I, and many I suspect, have been waiting for a proper sequel to the 1987 classic Predator to arrive for some time. After one failed attempt, though loved on a cult level with 1990’s Predator 2 and those two atrocious versus films, which won’t be named has producer Robert Rodriquez pulled together all the proper elements to create a proper sequel to the eighties original?
Predators feels as much a stand alone film as it does a sequel/reboot to the series. No previous viewing of the franchise is needed going in. For the record the studio is officially billing it as a sequel and there is brief reference made to the first film. If your fresh to the series, I recommend watching the first and by-passing the rest, though doing so is far from a requirement prior to seeing Predators.
Predators is based on a story from a script written by Rodriquez that FOX had shelved some fifteen years ago. The screen writing credit goes to relative new comers Alex Litvak, whose only other listed writing credit on IMDB is the pre-production The Three Musketeers and Michael Finch’s lone writing credit. The directing duties were handled by Nimrod Antal (Armored 2009).
I know the fan base, including I was pretty intrigued if not outright confused by the seemingly odd casting choice of Adrien Brody for the lead human role in the film. Thankfully, Brody works well in his role as the modern day mercenary Royce. He looks more like the modern solider than the pumped up commandos of the original film. He also takes the reluctant lead role of the rag tag group we are introduced to as they each plummet from the sky. Military types, gangsters, murderers and the lone doctor make up the group. The group attempts to fill in the blanks of how they all arrived at the same destination. What follows is a fairly high tension period where the group attempts to get their bearings and realize that they are going to have to work together to make it through this ordeal alive once they realize what they are truly up against, and exactly where they are.
This also begins the point in the film where a bit of my patience was tried. It becomes overly apparent in the early goings, that this film is meant as an homage to the original film. While this is welcomed, it becomes a bit of a mixed blessing as it almost feels too eerily similar to the original 1987 film. Very familiar musical cues are sprinkled into the score. There is a character with a giant Gatling gun, the wise female of the group, poor dialog, more similar weapons, hey isn’t that the same Predator from the first movie? It’s all here in Predators. This isn’t to say this is a remake, far from it, it’s just that some of the homages were a little obvious for my taste.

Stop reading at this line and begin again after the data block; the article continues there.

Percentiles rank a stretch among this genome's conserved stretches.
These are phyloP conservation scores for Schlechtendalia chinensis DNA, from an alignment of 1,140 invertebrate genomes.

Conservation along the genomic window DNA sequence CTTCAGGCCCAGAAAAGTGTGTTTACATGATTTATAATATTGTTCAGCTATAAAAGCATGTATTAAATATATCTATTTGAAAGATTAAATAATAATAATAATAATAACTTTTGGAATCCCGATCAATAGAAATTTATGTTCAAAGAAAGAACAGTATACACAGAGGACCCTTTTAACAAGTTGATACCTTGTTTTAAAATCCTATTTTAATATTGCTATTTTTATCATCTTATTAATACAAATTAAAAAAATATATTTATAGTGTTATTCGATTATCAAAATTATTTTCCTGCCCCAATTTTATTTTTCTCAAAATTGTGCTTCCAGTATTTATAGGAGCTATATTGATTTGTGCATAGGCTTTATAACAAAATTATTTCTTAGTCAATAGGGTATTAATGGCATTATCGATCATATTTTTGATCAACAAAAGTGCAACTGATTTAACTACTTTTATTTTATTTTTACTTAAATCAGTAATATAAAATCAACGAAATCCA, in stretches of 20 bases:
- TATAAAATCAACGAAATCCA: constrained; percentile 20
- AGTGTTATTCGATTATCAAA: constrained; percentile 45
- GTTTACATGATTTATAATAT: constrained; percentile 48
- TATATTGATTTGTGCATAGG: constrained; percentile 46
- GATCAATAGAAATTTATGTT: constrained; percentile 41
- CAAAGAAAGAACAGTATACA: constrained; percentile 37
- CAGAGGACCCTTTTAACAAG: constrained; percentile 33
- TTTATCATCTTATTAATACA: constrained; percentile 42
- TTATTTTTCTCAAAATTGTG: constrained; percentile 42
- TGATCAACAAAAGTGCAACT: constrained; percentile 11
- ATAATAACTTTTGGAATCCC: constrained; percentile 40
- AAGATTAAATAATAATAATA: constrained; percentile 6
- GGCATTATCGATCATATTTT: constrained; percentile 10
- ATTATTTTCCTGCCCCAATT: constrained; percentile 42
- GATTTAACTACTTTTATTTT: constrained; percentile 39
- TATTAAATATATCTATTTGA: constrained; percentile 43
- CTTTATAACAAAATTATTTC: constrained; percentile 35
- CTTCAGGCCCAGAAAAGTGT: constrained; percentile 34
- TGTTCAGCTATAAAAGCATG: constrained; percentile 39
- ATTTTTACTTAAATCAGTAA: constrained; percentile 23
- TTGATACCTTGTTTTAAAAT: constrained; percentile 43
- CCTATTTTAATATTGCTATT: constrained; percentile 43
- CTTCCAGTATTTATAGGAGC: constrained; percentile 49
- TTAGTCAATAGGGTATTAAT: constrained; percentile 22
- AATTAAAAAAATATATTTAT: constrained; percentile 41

There are several things that Predators does do to stand alone, differentiate, and make itself a sequel. A couple of new species are introduced to the Predators cannon. I’m keeping this review spoiler free but if you have seen any of the previews you have seen at least one of these species. They also have an interesting moral play on the title and characters. As the viewer realizes, that the rag tag group that has been put together are Predators themselves. This later leads to some interesting character choices and trust issues among the group, as some may not seem exactly as they appear or lead on. If not already obvious, there is more than one Predator in the film, similar to 1986’s Aliens featuring many an Alien as compared to the lone one in the first. This was another intentional nod Rodriquez worked into the film.
Overall I am mixed on the results. I enjoyed a particular battle scene toward the climax of the film, which serves as sort of two homages at once, one to the first Predator film, the second to samurai films/battles. When Laurence Fishburne’s Noland finally shows up in the film I was a bit let down to see that he served as a hurry up/catch up for the story and didn’t seem to serve much other purpose, and is treated as much so in the film. Part of me nearly feels this entire part of the film could have been taken out or cut down to help speed up the proceedings. That isn’t to say that the film feels long, though it doesn’t feel as tight as it could be. Also for as many homages as this film has to the first film and the Predator species I was a bit let down that their hunting code of letting those “not of sport” was excised from the film and story as it is something I always found of interest in them. Though that is more of a fan boys nitpick than an actual criticism of the film.
Did Fox and Rodriquez succeed in making the Predator sequel I had always wanted? Though I may seem to be rather down on the film, overall I have to say yes. I didn’t love it, and it has it’s problems but it’s a great start in the right direction I hope to see the series continue to take.
I give Predators 3 “was that a nod to THAT film?” out of 5
One side note I wanted to include about my particular screening of Predators. I don’t usually throw my hat into the whole digital projection vs film debate (does that even really exist anymore?) Though there is one scene in Predators where the digital projection system I saw it on was brought to its knees and looked TERRIBLE, so much so my notes read “wow digital projector got schooled during flare scene.” First time I had really seen a Sony 4k project brought to it’s knees where I could see actual blocks and terrible contrast in the image. Thus I may recommend seeking out a theater that is projecting Predators in film, though any more it’s hard to know who is and isn’t since most have gone digital these days.
By John Coovert